Fans travelling to the 2018 World Cup by train would have seen a lot of Russian Railways during their travels to Nizhny Novgorod, St Petersburg, Samara, Volgograd and Kaliningrad, which are respectively a four, four, 13, 18 and 20 hour train journey from Moscow. During the World Cup, matches were hosted at 11 Russian cities. Of these Yekaterinburg was the furthest from Moscow, requiring a 27-hour train journey of 1,100 miles.
Although fans were faced with long train journeys, they did not have to pay for their rail travel if they registered for a Fan ID and had a match ticket.
In this way tickets were issued to 319,000 fans who were carried on 734 special trains on 31 routes between the host cities. In addition, 12 suburban rail operating companies provided free travel for 290,000 passengers and the metro system in most cities (including Moscow and St. Petersburg) offered free travel at certain times on match days.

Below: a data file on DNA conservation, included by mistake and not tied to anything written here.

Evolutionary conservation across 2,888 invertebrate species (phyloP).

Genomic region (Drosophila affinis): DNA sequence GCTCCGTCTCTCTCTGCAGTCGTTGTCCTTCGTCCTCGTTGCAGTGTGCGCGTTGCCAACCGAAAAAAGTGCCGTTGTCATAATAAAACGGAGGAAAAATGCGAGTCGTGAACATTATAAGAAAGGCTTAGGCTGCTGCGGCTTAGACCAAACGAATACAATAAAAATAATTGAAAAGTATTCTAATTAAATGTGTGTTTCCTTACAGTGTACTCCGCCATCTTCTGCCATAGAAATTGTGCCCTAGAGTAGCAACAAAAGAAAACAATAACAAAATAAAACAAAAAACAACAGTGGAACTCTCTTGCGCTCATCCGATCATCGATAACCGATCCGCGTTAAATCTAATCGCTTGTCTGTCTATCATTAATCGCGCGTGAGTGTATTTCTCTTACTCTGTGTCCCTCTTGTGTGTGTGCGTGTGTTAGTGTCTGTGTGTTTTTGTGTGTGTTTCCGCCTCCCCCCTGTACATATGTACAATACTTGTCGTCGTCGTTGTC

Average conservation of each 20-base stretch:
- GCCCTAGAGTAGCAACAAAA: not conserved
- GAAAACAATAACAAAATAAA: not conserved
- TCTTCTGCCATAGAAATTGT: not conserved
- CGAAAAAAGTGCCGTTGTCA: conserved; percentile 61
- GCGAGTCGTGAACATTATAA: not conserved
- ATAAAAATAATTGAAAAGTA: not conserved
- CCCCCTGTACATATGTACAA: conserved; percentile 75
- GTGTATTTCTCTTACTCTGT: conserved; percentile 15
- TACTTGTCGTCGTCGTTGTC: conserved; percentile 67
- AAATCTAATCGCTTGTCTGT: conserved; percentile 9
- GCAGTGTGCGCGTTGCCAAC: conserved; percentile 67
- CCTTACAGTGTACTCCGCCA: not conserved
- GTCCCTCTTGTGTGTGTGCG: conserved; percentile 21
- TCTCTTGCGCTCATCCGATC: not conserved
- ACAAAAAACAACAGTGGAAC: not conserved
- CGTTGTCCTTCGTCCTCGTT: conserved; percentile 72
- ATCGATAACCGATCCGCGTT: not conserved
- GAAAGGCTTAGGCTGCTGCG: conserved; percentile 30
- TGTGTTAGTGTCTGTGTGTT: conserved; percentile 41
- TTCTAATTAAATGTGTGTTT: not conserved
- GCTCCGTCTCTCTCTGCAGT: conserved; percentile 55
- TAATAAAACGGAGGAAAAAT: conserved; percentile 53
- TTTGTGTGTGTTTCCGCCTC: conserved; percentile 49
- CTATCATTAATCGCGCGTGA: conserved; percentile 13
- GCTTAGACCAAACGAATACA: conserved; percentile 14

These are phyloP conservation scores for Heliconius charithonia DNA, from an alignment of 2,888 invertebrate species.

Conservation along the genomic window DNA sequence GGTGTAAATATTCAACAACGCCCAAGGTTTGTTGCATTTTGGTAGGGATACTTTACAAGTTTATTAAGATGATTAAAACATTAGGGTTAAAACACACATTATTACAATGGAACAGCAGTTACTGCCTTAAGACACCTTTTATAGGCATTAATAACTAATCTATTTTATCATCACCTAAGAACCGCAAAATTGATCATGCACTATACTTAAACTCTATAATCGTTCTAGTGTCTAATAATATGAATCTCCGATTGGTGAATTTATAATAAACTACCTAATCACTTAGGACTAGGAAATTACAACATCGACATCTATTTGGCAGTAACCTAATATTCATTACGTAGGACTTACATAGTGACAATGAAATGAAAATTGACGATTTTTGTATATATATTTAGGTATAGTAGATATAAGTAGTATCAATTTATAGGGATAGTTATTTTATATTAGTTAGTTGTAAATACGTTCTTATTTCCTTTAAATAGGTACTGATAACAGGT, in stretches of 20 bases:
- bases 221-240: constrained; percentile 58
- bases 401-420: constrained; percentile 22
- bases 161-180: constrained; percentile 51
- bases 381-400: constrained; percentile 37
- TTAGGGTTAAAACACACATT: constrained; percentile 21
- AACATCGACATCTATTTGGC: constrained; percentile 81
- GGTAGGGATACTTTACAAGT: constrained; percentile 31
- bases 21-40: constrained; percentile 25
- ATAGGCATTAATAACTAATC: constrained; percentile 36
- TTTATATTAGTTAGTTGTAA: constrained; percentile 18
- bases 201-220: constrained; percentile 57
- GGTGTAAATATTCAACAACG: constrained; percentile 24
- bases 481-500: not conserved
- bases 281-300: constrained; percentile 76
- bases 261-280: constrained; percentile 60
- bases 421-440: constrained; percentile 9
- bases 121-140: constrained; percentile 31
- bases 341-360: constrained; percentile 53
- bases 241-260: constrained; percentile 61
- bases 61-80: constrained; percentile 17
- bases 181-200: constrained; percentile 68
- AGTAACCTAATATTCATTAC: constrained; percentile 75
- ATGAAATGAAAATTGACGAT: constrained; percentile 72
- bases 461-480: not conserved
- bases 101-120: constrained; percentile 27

Head of Russian Railway’s passenger business Pavel Burtsev considered that the success of these additional trains was, in part, due to station and infrastructure projects during preparation for the championship and the modern rolling stock used for them which included high-speed Sapsan trains, new double-decker trains and Lastochka trains.
More than 2,300 conductors and 4,000 railway station personnel received special training and English language signs were provided at stations used by the fans.
Russian Railways CEO Oleg Belozyorov considered that “Railway workers contributed greatly to the immense success of the competitions. We have received positive feedback from both fans and our foreign colleagues.”
The 2026 World Cup will be hosted by Mexico, USA and Canada with 3,000 miles between two of the host cities, compared with the greatest distance between stadiums of 1,100 miles during the Russian World Cup. It will be interesting to see how North America’s railways rise to this occasion.
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